Bank of America will focus on containing risks and costs and won't add much staff in coming months. Chief Executive Brian Moynihan says any global investment banking hires will be mainly attritional replacements and won't greatly impact expenses.
Asked during Friday's second-quarter earnings conference call whether BofA plans substantial overseas hiring as rival JPMorgan is doing, Moynihan said future hires "will not have a huge impact" on global banking expenses. "We're replacing some people we lost and adding a few people," he said, estimating new hires would only be in the hundreds.
The bank had a tough quarter, with overall net income dropping 3 percent while global banking and markets net income fell to $6.0 billion from $9.75 billion in the first quarter.
Trading Profits Plummet, But IB Income Edged Higher
As with JPMorgan's results, the revenue decline stemmed from trading. BofA's trading profit shriveled to $1.2 billion, softest in more than a year, from the first quarter's very strong $5.07 billion. Fixed income, equities, currencies and commodities all saw revenue declines. Meanwhile, investment banking income rose to $1.3 billion from $1.2 billion in the first quarter.
BofA execs said their bankers were told to steer clear of the ongoing European sovereign crisis, which meant less trading profits but also less risk exposure.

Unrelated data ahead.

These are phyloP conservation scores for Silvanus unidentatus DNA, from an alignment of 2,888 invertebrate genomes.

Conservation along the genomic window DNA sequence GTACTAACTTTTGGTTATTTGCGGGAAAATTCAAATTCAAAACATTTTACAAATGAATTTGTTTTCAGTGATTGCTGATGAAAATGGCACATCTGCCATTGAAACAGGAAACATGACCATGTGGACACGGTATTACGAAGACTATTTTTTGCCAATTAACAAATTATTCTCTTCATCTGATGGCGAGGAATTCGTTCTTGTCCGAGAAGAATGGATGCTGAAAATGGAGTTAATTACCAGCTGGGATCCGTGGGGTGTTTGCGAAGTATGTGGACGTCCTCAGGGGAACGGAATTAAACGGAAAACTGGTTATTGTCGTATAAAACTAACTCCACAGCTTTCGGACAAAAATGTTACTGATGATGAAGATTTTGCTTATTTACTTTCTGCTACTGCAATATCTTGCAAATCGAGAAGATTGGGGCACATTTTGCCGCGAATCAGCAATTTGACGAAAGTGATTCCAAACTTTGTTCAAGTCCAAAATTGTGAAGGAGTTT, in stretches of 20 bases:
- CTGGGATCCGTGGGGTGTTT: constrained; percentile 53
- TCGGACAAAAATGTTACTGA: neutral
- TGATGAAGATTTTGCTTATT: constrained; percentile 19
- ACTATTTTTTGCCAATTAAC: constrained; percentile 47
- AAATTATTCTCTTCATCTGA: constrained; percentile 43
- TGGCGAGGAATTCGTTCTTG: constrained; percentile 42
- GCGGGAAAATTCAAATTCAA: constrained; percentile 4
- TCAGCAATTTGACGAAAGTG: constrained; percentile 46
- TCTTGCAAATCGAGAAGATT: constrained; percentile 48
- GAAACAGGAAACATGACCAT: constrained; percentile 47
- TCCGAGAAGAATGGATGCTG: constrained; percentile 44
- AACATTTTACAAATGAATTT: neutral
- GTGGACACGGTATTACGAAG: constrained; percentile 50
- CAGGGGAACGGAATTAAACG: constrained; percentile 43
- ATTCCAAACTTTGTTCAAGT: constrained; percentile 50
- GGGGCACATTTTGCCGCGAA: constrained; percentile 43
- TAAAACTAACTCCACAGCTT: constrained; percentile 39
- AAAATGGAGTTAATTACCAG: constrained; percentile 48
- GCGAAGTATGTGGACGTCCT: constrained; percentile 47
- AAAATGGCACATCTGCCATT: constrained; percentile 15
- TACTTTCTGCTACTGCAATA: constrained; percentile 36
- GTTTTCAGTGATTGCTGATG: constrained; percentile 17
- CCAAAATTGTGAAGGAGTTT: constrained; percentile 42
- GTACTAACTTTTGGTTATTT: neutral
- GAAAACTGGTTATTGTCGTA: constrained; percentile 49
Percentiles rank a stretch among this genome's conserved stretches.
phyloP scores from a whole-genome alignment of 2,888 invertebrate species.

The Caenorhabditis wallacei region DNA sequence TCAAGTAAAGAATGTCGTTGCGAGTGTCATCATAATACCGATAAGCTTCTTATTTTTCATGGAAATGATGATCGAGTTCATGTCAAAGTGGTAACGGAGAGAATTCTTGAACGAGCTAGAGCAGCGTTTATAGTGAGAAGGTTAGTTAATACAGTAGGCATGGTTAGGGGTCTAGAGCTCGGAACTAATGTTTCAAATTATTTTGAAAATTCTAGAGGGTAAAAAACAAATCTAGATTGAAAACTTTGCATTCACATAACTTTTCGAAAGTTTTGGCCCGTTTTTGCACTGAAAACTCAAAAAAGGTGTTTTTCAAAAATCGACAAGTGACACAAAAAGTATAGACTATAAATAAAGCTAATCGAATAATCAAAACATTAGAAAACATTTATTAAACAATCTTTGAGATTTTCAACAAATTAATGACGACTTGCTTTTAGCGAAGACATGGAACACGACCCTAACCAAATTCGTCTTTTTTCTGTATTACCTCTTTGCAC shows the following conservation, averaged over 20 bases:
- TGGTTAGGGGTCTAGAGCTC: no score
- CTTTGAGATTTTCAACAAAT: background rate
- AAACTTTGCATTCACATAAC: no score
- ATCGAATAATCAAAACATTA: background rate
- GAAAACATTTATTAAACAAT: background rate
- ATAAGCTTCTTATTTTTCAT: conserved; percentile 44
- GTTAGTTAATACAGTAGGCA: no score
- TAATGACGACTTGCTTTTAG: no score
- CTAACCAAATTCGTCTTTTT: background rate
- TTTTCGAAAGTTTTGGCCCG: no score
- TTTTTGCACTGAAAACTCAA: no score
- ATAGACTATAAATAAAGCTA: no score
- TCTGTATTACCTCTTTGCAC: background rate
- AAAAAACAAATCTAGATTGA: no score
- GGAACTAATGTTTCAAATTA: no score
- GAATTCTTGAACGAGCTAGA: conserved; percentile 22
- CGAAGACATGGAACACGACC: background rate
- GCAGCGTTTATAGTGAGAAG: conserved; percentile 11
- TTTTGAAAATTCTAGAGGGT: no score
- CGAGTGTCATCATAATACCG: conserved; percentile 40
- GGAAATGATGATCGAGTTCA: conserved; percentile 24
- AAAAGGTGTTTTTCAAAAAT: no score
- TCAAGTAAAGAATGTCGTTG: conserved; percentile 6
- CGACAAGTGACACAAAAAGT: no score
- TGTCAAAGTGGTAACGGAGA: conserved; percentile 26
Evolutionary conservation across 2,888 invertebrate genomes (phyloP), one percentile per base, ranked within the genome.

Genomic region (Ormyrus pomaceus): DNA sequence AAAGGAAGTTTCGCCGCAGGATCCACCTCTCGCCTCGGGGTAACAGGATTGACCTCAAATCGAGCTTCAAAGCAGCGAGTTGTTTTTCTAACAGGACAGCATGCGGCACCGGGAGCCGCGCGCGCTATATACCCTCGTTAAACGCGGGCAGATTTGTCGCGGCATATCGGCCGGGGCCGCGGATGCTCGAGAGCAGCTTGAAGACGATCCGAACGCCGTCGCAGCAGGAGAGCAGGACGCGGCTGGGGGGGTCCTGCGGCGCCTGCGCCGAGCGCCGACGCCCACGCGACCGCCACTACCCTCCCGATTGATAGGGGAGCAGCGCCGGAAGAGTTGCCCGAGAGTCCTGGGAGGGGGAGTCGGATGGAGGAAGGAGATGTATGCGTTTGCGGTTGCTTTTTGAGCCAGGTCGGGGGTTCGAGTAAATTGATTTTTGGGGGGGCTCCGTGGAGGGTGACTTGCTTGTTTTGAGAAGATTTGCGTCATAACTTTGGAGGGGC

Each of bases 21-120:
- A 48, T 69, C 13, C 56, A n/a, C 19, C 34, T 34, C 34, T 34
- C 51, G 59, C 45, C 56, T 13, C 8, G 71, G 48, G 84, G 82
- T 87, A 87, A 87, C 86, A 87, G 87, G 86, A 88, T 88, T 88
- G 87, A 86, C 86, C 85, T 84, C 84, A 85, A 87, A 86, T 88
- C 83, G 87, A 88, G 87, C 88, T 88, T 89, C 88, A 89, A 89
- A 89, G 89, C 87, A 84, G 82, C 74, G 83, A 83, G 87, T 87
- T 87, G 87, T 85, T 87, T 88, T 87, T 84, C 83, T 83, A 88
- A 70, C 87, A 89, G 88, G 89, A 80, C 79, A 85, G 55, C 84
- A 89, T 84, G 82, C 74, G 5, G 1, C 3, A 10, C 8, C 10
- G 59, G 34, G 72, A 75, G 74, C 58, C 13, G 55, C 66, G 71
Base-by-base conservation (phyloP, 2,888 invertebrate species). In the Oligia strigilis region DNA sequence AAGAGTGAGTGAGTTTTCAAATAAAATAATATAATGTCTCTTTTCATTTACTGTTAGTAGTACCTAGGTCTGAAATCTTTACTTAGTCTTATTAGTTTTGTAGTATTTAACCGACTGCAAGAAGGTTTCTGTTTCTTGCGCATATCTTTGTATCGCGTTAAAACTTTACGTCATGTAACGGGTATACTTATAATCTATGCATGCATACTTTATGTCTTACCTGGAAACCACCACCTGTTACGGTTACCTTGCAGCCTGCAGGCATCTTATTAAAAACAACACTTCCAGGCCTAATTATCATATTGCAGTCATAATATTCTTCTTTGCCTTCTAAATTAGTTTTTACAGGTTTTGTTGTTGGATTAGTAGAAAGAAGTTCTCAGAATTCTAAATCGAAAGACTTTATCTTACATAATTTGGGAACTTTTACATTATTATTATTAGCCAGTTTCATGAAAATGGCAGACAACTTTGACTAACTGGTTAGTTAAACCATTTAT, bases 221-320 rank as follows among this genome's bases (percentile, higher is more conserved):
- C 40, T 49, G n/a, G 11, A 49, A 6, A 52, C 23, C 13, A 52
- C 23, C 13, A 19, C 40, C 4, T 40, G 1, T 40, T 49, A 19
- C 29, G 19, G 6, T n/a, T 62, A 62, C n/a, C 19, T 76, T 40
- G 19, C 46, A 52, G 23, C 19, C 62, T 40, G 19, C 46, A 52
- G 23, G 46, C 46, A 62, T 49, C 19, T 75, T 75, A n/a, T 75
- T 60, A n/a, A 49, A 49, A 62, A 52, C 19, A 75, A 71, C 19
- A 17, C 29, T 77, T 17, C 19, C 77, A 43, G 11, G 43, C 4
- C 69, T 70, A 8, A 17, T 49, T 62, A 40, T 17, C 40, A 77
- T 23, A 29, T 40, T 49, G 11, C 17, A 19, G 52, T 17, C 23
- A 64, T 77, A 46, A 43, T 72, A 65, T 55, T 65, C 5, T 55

New CFO Charles Noski also sounded a conservative note, saying his priorities include:
- Focusing on returns, "not absolute size";
- BofA's core businesses (located mainly in the U.S.)
- Strong expense management, which would put a damper on any substantial hiring increases.
"We're not going to get diverted into other activities," Noski says.
BofA does not disclose staffing by division. Overall headcount was stagnant, with 283,224 employees compared with 283,320 in the first quarter, and 282,973 a year ago. Compensation and benefits expense fell to $8.7 million in the quarter compared with $9.1 million in the first quarter.
That said, BofA isn't signalling any substantial cuts in staff either. Asked whether last quarter's decline in sales and trading revenue would prompt layoffs, Moynihan said he looks at trading as a quarter-by-quarter business (noting the first quarter was stronger) and is comfortable with the year-to-date numbers. "We're well aware of headwinds we're going to face," he said.